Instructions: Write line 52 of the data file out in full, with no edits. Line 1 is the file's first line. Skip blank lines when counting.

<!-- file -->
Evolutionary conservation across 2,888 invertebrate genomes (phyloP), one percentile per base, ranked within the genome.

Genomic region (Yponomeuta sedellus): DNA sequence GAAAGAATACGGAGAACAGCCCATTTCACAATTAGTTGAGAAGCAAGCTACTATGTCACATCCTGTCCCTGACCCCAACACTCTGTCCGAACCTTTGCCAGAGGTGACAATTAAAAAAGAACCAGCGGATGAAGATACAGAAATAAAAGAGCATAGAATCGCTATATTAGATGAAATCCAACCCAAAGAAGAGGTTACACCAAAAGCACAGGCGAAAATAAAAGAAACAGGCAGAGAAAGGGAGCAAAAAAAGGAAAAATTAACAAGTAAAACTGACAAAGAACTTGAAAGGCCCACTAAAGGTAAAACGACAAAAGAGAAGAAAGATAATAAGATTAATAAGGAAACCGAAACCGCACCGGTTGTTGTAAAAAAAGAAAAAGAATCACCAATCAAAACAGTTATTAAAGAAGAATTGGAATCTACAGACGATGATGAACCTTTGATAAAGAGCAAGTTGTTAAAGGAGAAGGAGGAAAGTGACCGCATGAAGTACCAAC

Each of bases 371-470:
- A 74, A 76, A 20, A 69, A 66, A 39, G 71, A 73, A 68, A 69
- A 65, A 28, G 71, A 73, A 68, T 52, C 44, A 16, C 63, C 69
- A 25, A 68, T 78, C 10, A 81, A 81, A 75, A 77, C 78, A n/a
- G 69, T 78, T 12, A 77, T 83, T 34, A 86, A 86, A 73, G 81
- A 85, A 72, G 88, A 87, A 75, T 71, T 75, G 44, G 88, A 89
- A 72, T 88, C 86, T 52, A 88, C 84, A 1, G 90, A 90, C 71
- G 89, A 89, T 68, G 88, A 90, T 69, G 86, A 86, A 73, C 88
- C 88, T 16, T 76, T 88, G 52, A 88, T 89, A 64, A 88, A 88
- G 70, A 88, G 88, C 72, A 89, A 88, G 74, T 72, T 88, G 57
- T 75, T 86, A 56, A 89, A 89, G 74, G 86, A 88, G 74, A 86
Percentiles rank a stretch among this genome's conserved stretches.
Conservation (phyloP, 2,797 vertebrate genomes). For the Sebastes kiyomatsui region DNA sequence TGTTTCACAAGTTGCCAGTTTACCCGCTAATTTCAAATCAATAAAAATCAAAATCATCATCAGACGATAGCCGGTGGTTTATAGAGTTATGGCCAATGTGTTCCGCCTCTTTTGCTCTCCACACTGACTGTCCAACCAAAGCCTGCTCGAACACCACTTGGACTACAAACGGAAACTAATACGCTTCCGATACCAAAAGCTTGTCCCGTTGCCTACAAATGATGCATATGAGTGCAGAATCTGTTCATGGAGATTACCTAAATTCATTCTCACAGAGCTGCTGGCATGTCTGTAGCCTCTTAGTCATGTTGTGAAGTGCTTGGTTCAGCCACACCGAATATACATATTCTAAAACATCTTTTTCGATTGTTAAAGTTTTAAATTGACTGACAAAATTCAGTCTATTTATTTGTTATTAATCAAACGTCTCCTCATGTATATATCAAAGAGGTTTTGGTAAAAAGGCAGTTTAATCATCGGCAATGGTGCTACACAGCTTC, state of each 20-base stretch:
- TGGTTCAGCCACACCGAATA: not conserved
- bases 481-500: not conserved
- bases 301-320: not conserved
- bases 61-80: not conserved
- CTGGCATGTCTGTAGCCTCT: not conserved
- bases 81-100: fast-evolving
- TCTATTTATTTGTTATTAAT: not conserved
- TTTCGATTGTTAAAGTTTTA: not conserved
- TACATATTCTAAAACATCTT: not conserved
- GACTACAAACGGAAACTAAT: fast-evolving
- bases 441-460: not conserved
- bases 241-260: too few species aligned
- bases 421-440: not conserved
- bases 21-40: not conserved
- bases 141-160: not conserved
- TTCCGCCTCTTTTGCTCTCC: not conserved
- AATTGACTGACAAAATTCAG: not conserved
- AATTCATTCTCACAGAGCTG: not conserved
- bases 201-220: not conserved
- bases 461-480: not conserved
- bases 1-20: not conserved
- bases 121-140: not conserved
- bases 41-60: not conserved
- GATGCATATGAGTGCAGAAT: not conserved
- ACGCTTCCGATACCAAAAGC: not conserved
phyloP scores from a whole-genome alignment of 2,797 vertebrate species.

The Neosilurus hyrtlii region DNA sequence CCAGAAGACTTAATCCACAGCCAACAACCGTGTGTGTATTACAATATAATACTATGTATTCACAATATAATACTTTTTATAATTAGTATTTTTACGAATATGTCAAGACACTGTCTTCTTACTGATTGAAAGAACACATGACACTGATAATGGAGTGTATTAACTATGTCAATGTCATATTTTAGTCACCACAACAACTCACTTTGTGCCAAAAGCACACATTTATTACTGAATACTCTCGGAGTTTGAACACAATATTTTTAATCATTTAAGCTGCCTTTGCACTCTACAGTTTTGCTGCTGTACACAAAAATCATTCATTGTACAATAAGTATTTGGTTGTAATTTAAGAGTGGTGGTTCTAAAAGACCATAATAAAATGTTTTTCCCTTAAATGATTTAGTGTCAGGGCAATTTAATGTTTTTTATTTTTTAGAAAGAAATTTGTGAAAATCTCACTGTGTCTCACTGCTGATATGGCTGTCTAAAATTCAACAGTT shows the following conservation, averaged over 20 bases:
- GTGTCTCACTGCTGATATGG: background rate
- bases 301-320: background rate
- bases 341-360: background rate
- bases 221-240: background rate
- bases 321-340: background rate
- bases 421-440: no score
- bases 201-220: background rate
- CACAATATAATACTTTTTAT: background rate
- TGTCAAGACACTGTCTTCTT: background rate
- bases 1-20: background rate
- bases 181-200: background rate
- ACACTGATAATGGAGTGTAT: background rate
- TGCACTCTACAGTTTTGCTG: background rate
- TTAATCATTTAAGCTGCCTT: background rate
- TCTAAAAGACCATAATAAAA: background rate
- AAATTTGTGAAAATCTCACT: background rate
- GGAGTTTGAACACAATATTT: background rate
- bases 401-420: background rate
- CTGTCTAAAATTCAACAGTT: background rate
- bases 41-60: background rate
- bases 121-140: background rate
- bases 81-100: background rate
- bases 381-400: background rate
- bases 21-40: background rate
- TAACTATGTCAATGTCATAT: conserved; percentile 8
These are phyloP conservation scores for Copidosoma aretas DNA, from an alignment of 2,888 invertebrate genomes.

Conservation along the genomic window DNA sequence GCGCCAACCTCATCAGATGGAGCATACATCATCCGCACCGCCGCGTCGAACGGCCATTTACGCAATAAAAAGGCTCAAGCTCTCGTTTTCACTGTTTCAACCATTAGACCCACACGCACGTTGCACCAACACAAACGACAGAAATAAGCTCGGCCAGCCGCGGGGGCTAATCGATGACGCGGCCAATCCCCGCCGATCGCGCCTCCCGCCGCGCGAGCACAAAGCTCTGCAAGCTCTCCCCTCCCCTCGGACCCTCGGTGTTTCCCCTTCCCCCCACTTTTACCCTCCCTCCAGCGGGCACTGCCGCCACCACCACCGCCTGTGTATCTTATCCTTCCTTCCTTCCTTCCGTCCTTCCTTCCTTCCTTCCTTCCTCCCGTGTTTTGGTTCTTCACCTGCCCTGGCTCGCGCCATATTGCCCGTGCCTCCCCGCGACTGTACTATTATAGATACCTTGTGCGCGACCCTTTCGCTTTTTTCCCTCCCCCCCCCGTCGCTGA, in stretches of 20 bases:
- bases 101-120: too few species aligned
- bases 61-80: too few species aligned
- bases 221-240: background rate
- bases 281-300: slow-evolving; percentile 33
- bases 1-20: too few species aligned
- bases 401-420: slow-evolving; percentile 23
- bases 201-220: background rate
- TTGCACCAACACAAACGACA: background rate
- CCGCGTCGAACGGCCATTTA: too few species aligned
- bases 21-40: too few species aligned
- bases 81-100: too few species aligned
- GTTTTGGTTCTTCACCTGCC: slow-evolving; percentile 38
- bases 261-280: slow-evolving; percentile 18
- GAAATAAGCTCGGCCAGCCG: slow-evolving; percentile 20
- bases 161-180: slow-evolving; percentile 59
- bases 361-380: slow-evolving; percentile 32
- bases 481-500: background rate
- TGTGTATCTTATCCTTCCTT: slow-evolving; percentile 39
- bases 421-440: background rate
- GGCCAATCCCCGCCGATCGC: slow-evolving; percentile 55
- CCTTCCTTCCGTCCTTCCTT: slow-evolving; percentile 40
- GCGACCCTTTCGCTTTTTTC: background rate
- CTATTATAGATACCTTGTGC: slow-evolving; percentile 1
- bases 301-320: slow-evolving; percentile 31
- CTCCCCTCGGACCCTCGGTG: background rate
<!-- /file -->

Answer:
- bases 1-20: background rate